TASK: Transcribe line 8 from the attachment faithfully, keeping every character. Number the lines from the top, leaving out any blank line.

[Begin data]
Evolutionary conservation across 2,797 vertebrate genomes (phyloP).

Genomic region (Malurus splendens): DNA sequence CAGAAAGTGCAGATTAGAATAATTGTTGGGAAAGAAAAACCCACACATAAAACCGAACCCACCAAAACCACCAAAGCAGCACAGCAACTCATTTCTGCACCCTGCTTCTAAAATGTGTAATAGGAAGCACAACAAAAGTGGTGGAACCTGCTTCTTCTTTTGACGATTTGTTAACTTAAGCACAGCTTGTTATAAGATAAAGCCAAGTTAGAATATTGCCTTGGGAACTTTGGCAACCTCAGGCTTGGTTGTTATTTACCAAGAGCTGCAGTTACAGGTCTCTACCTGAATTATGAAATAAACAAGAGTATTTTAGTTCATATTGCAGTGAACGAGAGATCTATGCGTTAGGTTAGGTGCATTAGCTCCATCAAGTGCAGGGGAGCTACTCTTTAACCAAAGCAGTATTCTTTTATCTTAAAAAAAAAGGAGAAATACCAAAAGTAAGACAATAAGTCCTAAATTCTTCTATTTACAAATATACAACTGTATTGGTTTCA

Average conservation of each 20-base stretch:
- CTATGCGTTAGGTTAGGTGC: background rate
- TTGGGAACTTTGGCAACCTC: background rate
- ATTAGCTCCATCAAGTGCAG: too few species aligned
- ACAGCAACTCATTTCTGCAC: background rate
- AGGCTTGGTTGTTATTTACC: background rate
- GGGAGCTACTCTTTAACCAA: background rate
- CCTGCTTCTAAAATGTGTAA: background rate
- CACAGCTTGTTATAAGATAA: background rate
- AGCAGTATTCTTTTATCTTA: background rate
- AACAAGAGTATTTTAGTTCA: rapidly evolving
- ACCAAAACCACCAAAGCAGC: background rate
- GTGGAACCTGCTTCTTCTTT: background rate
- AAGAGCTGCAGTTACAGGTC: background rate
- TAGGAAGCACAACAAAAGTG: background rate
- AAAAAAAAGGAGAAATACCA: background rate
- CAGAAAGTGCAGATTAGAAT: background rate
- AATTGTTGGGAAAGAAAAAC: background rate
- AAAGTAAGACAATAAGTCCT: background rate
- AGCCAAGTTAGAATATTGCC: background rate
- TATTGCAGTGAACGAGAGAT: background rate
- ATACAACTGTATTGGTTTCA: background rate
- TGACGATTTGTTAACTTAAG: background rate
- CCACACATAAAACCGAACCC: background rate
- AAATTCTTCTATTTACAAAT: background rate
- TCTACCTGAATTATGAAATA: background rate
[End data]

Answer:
- AGGCTTGGTTGTTATTTACC: background rate